Bonnie Raitt always goes out of her way to share her love of music with her fans. Whether that means mentioning the writers of the songs she sings during her performance or making sure that her opening act, in this case Lyle Lovett, is as major an artist as she is, Raitt always seems aware of her relationship to other musicians.
But Friday night at the Fox Theatre, she was certainly proud of her own music, as well. “Lyle Lovett and his Large Band,” she announced from the stage, “and me and my band! That’s a real American music celebration!”
And it was. Raitt’s performance was brilliant, even better than the one she gave at Westport Playhouse — she commented that it was strange to be in St. Louis without going around in circles on stage — eight months ago at the beginning of her long tour in support of her latest LP, “Nick of Time.” Most of the songs were once again drawn from that album, but the band’s arrangements had been honed to perfection.
Raitt has a reputation of being a red-hot blues mama, but despite her roots in blues styles, her true charm is the sweetness she brings to the music. Whether doing an old-style twelve-bar blues or a modern pop song, she sang lovely melodies with a clear, beautiful voice, yet was always aware of the meaning of the lyrics. Her slide guitar playing matched the eloquence of her vocals. Her style is one of understatement, with an emphasis on melody, and it is purely her own. The true measure of how good Raitt’s performance was came when the show ended after a little over an hour, and it seemed like the audience had heard only fifteen minutes.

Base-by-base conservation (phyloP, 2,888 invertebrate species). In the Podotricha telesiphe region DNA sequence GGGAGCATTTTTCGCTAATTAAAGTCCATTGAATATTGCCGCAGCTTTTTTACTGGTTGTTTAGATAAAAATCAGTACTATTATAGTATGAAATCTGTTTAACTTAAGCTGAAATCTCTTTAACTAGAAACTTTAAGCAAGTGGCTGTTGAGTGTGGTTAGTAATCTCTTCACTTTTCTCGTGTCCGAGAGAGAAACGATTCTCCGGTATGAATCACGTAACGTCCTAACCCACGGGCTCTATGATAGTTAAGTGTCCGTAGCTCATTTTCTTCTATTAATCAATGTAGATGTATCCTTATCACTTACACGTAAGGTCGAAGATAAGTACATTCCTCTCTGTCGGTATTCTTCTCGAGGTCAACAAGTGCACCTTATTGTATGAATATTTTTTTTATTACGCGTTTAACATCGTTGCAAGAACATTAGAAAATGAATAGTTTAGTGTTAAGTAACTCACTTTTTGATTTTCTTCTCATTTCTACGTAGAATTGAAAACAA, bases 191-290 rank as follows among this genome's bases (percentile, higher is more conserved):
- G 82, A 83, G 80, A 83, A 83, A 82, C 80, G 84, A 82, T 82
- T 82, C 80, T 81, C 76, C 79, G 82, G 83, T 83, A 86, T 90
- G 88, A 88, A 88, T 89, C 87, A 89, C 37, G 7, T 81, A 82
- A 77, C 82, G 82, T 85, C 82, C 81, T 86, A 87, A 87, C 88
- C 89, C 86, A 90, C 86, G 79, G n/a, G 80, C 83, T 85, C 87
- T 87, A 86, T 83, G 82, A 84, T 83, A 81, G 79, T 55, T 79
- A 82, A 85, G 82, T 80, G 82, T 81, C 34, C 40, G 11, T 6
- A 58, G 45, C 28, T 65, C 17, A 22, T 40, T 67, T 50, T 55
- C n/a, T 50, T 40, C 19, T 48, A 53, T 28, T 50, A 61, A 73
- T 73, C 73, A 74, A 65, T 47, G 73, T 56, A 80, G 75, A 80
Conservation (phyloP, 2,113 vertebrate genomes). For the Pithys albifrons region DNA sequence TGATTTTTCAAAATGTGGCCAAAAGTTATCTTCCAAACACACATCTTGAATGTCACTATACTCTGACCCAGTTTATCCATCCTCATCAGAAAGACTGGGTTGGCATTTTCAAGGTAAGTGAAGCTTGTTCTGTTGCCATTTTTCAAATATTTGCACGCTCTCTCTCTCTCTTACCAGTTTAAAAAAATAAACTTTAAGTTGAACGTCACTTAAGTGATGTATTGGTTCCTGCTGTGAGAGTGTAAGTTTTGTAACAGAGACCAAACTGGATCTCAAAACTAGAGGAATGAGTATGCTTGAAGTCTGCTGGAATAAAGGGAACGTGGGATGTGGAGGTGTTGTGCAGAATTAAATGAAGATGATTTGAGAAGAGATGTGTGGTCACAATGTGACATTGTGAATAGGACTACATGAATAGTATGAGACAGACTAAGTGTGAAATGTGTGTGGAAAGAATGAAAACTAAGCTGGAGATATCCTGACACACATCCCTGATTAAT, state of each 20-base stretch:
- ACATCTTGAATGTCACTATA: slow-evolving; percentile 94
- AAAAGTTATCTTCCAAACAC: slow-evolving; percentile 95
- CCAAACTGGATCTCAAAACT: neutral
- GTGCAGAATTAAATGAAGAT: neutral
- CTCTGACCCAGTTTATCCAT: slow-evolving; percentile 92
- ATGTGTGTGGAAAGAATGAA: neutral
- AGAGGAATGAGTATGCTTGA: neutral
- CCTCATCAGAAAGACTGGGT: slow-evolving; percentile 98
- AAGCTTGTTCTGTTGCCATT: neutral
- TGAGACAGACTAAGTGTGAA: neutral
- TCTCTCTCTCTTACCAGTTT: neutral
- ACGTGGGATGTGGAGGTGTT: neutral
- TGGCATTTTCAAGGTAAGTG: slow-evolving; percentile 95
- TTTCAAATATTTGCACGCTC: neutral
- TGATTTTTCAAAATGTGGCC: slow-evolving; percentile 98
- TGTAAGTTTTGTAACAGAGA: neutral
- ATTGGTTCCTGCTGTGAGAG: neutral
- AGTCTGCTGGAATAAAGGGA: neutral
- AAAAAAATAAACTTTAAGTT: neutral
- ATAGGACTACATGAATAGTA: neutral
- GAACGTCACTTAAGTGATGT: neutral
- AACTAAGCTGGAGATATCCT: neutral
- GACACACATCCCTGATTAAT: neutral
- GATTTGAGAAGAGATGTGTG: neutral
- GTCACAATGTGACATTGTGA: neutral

Lovett, also a veteran of Westport Playhouse appearances in the past two years, did not surpass his show there in January, but he did not shame its memory, either. Lovett continues to grow in popularity, despite his going out of the way to do things that would seem to confound any such occurrence. No other musician could get away with inserting a long drum solo, played mostly on just the rims of the drums, followed by a free jazz cello solo, in an otherwise straightforward and lovely little country song. He not only did this, and did it brilliantly, but he received a standing ovation for his performance.
Lovett is an intelligent and unusual songwriter, mixing and matching country, folk, and jazz influences to create a varied and strong body of work.
Francine Reed, who sings back-up in his band, and who took one lead vocal, almost stole the show with her growling take on “Wild Women Never Sing the Blues.” Lovett’s vocals, while dry enough to match the heavy irony in many of his songs, were very good as well. He proved he could be soulful when he wanted to, when he teamed up with Raitt on a sizzling version of the Fontella Bass/Bobby McClure classic, “Don’t Mess Up A Good Thing.“